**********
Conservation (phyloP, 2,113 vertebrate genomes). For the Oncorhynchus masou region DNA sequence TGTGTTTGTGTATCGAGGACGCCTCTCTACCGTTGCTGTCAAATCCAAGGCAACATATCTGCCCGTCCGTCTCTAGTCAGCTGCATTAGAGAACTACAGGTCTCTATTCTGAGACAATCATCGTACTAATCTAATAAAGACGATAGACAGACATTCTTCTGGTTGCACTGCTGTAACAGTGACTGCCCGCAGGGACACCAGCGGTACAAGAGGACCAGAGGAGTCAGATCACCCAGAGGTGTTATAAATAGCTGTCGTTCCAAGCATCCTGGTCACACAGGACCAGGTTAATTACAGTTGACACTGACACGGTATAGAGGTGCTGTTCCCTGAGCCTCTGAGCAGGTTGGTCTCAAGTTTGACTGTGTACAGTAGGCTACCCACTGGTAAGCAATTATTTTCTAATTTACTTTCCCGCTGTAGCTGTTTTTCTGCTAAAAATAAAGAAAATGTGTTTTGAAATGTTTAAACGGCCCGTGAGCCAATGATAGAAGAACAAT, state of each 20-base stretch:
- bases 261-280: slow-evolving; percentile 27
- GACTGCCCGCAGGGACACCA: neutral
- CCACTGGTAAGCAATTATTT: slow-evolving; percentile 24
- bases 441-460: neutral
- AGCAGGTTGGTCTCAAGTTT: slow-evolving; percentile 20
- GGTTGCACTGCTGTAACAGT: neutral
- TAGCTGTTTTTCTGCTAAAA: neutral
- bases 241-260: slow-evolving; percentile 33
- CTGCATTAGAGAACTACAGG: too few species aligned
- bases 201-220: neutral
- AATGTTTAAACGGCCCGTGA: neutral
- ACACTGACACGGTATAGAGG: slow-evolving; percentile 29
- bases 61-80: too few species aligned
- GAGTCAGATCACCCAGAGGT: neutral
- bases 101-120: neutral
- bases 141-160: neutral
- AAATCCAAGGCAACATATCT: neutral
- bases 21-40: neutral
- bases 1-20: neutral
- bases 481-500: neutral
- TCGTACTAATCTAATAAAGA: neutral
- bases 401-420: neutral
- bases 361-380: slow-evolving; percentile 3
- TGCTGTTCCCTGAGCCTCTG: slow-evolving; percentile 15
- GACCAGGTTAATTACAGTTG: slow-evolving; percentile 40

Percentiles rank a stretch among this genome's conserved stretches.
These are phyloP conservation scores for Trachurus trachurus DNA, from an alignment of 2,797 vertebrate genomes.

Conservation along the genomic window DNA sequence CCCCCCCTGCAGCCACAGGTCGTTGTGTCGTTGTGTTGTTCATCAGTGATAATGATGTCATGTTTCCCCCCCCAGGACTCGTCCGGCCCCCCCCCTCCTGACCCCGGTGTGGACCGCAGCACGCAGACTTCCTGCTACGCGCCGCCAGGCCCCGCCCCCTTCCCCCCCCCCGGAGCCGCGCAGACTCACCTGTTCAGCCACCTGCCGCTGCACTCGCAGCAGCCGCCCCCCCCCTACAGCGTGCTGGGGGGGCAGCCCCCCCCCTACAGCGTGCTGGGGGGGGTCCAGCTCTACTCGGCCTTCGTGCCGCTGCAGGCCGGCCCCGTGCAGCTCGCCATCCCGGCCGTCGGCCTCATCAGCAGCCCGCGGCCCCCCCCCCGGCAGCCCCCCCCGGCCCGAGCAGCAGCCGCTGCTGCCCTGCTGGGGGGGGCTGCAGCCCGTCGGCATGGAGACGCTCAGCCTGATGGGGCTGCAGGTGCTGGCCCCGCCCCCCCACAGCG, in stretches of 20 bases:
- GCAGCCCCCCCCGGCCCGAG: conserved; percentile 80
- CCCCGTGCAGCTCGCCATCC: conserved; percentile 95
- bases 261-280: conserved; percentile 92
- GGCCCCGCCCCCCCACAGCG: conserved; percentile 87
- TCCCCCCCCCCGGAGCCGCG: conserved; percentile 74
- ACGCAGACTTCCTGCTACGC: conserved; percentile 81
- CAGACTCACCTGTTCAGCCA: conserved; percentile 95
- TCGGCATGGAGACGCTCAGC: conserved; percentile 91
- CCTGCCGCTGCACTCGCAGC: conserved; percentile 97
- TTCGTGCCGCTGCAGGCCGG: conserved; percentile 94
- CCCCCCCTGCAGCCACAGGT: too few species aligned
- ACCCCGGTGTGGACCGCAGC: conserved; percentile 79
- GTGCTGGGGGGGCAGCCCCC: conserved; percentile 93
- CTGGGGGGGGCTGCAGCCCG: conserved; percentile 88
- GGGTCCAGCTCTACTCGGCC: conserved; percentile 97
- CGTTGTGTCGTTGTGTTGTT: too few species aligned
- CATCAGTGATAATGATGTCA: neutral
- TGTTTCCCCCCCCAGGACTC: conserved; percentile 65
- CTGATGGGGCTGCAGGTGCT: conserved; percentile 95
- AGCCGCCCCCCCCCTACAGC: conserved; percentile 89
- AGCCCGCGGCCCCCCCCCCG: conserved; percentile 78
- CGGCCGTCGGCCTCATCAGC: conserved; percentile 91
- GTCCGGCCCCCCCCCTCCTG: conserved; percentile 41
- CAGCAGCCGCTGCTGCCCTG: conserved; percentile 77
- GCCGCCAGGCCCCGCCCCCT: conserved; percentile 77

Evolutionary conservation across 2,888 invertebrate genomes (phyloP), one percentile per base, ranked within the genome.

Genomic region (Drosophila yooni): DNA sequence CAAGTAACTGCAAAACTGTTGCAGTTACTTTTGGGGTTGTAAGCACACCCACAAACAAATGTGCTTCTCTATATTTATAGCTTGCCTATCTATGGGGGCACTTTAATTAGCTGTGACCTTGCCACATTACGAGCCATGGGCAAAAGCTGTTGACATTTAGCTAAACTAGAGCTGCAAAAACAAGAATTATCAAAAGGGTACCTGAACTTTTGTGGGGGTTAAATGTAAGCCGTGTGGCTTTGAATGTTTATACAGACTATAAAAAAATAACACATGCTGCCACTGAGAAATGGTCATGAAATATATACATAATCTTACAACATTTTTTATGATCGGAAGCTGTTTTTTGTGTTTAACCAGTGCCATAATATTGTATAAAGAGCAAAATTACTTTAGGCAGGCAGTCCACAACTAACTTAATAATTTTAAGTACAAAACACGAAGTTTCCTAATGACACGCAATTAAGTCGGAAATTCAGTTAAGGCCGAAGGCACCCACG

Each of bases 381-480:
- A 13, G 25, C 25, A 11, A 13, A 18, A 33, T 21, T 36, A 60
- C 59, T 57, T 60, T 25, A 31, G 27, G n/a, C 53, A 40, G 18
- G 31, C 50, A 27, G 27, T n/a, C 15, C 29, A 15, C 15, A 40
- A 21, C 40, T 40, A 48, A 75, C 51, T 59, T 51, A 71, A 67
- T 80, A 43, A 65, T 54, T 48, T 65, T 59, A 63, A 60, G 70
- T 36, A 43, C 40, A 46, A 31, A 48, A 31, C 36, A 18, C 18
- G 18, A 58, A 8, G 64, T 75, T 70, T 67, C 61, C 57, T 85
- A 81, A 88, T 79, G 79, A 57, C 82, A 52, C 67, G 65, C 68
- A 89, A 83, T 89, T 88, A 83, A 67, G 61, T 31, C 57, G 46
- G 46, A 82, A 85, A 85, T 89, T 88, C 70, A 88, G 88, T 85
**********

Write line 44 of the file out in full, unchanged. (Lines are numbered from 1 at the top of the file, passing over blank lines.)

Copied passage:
- GGGTCCAGCTCTACTCGGCC: conserved; percentile 97